Veteran trade unionist and mill workers' leader Datta Iswalkar passes away

Published : April 08, 2021 20:01 IST

Datta Iswalkar

Mild mannered but tough talking. The proverbial steel fist in an iron glove. That was Datta Iswalkar.

On April 7 he died at the age of 72, his battles, if not largely won, then at least, left with solid foundations for others to carry the fight forward.

Iswalkar had been ailing for a few years and he finally succumbed to a brain haemorrhage.

For someone with humble beginnings, Iswalkar achieved considerable success. He started his career as a peon in Modern Mills at a time when the cotton mills made the erstwhile Bombay hum with commerce and prosperity. Of course, little of this filtered down to the workers, but they were not dissatisfied. They had housing, lived on or near their workplaces, and more often than not their children were guaranteed jobs in the same mills. It was a running joke that girls wanted to marry boys who were from the same mills or neighbouring ones so that the thread of their lives remained unbroken. To that extent there was contentment, Iswalkar had once said.

But when the cotton mill industry faded away all that was left were the empty hulks of the mill buildings, their distinctive chimneys, the workers’ chawls and, most prized, the many hectares that they occupied of prime real estate in central Mumbai. The workers—the backbone of the mills—were suddenly seen as parasites. Mill owners, anxious to monetise their land, wanted the workers to leave. They naturally demanded work or a payoff.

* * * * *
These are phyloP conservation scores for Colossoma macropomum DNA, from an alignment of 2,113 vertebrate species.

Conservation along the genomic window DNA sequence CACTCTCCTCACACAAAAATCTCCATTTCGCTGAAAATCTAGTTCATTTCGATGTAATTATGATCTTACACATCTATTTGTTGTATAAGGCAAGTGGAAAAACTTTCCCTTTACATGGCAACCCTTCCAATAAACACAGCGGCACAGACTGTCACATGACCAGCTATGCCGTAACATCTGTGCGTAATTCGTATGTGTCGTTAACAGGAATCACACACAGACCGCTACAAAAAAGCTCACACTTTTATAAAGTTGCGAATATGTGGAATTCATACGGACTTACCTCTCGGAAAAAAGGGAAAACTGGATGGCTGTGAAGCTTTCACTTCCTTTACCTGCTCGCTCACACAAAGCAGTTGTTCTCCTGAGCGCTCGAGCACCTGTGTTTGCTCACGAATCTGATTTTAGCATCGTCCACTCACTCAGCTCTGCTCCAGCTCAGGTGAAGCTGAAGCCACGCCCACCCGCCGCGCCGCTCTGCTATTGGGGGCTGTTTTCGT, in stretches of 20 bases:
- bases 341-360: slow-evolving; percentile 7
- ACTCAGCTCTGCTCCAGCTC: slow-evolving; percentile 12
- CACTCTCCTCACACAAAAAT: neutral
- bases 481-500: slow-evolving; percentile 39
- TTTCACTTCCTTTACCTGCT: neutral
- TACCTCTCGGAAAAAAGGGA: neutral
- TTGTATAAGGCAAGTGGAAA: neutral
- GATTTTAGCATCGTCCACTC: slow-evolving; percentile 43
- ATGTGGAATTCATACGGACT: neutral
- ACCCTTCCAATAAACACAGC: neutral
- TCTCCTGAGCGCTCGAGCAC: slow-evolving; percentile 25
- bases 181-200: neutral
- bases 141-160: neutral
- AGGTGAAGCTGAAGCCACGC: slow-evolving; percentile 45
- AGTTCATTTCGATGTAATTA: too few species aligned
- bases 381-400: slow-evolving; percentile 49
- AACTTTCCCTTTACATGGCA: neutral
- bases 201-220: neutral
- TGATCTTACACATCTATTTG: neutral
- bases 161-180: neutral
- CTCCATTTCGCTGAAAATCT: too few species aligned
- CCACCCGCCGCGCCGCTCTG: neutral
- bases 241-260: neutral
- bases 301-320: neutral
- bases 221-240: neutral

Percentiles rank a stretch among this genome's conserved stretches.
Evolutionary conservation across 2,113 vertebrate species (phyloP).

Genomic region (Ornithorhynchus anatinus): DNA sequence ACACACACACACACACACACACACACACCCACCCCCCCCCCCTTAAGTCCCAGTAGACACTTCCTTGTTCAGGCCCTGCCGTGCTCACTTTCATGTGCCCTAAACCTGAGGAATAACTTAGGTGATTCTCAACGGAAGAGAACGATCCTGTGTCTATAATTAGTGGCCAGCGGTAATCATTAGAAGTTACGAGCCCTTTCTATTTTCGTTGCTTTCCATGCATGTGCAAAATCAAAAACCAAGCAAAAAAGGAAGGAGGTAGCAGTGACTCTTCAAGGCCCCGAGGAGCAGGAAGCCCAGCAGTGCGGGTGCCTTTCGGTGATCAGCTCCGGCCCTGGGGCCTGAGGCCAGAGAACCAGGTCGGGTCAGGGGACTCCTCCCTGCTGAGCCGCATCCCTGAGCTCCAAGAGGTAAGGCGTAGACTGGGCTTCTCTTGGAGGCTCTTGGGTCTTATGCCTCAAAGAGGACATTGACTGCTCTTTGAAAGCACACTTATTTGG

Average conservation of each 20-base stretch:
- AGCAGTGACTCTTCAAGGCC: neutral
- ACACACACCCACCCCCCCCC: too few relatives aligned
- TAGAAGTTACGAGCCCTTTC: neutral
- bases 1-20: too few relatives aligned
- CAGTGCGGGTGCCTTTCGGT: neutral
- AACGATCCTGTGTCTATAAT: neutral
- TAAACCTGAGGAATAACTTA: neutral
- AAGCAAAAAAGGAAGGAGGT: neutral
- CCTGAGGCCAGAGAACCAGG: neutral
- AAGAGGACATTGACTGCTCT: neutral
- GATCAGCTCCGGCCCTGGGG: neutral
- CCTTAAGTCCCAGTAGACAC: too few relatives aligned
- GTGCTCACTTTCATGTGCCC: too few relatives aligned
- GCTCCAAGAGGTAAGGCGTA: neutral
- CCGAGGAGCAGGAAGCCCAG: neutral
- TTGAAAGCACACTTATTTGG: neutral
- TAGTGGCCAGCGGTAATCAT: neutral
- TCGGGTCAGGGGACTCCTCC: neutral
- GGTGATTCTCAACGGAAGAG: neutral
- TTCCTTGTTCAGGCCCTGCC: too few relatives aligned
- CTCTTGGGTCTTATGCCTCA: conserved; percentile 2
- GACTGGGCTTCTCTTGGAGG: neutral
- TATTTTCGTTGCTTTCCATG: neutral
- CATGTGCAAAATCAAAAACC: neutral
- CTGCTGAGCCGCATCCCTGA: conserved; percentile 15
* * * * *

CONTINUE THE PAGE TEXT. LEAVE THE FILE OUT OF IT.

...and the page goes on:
This is when Iswalkar came into his own. Not coincidentally, on Gandhi Jayanti 1989 he founded the Girni Kamgar Sangharsh Samiti of which he remained president till the end. From 1988 to 1990 he and his union were responsible for the revival of 10 defunct mills. Determined but also practical, Iswalkar took the next step in 1999 when he realised the lure of real estate would win. Malls, sprawling luxury homes and office complexes replaced the mills. Iswalkar worked hard to get the children of the mill workers jobs in these establishments and in this process took on what really became his calling. He reasoned that if the mill lands were to be sold then those that had brought the mills prosperity should also benefit. He petitioned the government and is credited with getting homes for at least 15,000 former mill workers.

Like his namesake Datta Samant, Iswalkar was also a trade unionist but unlike Samant, who could resort quickly to strong-arm tactics, Iswalkar was known for his persuasive way of convincing the other side, be it goons or sethias (mills owners).

A fine man but modest and unassuming and, lacking the fire and brimstone of his contemporaries, it is sadly likely that he may soon fade from public memory but hopefully not from trade union history.

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